Using google G suite and Microsoft office 365 offers school districts many benefits. From improving productivity and collaboration to outsourcing infrastructure security, schools and districts of all sizes choose to move to the cloud.
But there are also security issues with cloud computing. The iSmile technologies recommends that you regularly conduct a risk assessment and cloud security audit. This cloud application security checklist is designed to help you conduct an audit for your district’s G suite and office 365 to minimize security issues.
List of Top 10 security checklist
1. Set password policies
Passwords are the foundation of any good security plan. Educate both students and staff on what factors make passwords strong or weak and why password strength is important.
When you first set the standards, conduct a review of current passwords to determine whose passwords do not match the new standards. You can then use your admin console to force a change in passwords.
2. Make multi-factor authentication must
Multi-factor authentication requires users to take a second step after entering the correct password to prove authorized access. This usually involves entering a code that is sent to your phone via text message. It can also include phone calls, answering security questions, prompts through mobile apps, and more.
3. Manage saas access and authorizations
Open authorization (oauth) makes app usage convenient for end-users, but it can be a bit of a nightmare for those responsible for IT security. The increasing use of saas in classrooms and school districts makes it difficult to track which apps have access to your cloud environment, what permissions they are granted, and how secure the app itself is.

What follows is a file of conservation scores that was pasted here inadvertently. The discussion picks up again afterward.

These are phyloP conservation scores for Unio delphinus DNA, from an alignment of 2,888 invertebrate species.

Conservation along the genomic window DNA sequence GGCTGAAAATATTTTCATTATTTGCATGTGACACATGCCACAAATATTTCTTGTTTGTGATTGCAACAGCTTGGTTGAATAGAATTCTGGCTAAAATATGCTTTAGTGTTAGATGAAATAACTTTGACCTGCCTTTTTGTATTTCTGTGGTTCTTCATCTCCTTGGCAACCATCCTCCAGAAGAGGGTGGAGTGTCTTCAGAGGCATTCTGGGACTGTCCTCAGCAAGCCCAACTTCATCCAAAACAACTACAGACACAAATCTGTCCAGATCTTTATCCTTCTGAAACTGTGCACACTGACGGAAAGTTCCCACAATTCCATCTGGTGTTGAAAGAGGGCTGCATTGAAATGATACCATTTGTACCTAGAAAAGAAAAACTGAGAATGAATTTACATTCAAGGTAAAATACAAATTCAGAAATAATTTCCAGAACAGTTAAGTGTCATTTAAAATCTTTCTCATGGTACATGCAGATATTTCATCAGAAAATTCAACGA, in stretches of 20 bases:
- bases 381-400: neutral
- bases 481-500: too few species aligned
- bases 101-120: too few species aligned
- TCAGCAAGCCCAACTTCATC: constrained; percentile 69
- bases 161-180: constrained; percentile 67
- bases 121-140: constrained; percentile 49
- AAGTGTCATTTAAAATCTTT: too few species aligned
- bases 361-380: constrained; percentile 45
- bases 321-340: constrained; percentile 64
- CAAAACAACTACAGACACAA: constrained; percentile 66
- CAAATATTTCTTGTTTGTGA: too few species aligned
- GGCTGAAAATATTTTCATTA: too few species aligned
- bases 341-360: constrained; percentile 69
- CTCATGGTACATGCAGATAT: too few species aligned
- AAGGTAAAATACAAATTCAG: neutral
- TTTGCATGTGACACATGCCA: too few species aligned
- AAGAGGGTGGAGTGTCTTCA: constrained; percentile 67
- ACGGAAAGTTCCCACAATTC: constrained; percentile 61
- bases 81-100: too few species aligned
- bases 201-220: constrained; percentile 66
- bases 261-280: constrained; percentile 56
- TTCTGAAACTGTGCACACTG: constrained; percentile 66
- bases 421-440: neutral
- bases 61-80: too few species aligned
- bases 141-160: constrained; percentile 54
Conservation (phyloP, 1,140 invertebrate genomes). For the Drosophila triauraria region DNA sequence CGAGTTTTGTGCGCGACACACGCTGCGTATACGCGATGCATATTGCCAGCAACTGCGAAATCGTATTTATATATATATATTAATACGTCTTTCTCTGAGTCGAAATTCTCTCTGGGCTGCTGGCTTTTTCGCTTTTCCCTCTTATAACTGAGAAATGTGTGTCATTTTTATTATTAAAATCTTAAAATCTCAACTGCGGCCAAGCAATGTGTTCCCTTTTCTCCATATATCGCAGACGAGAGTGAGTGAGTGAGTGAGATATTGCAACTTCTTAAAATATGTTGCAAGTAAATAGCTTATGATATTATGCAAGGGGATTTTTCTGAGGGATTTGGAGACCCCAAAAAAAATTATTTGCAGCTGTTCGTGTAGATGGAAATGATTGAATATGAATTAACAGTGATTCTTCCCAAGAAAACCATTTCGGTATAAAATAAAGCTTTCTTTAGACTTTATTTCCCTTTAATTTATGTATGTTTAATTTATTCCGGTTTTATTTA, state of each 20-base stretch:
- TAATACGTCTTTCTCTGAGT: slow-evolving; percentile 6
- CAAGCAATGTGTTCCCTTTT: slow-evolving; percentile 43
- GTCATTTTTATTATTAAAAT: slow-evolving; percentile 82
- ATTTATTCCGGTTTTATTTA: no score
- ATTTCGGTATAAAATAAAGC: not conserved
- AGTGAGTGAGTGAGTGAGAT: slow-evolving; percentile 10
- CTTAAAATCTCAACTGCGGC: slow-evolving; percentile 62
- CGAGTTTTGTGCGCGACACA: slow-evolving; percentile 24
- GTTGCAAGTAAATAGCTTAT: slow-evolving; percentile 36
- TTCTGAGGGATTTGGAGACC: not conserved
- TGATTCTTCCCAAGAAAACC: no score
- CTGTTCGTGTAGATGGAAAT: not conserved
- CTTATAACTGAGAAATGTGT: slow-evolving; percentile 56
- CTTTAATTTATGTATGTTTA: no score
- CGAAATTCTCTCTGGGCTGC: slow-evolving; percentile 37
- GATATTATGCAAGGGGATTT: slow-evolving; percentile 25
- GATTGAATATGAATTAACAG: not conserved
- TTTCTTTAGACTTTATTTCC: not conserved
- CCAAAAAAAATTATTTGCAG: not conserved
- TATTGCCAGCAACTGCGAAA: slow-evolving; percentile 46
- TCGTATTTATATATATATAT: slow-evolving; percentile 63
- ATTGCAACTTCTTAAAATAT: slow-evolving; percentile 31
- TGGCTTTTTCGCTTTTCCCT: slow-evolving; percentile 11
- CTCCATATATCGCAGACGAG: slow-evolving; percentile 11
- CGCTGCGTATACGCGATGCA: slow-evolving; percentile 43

School district system administrators can control which apps are allowed access to the organization’s google or Microsoft cloud accounts. This can be as simple as restricting access to risky apps or as customized and detailed as creating lists of sanctioned and non-sanctioned apps.
4. Enable anti-phishing protective measures
Email phishing remains the most common external threat vector. And there are a variety of tools on the market that aim to remove phishing emails from inboxes. Unfortunately, none of them work with 100% certainty.
The best option is to start by configuring your cloud email provider’s anti-phishing features and then add additional protection and monitoring on top of that. It’s also extremely important to educate the rest of your district about common and emerging phishing attacks and how to recognize them.
5. Turn on unintended external reply warning
One of the ways you can ensure that sensitive, internal information is not shared outside of your school district without authorization is to enable an external response alert. This feature also protects your district from spoofed emails from malicious hackers attempting to access internal files and information.
When the external reply warning is enabled, users will receive a pop-up notification asking to send the email to an external domain. You must clarify to your colleagues why they need to pay attention to this pop-up and think twice before ignoring it.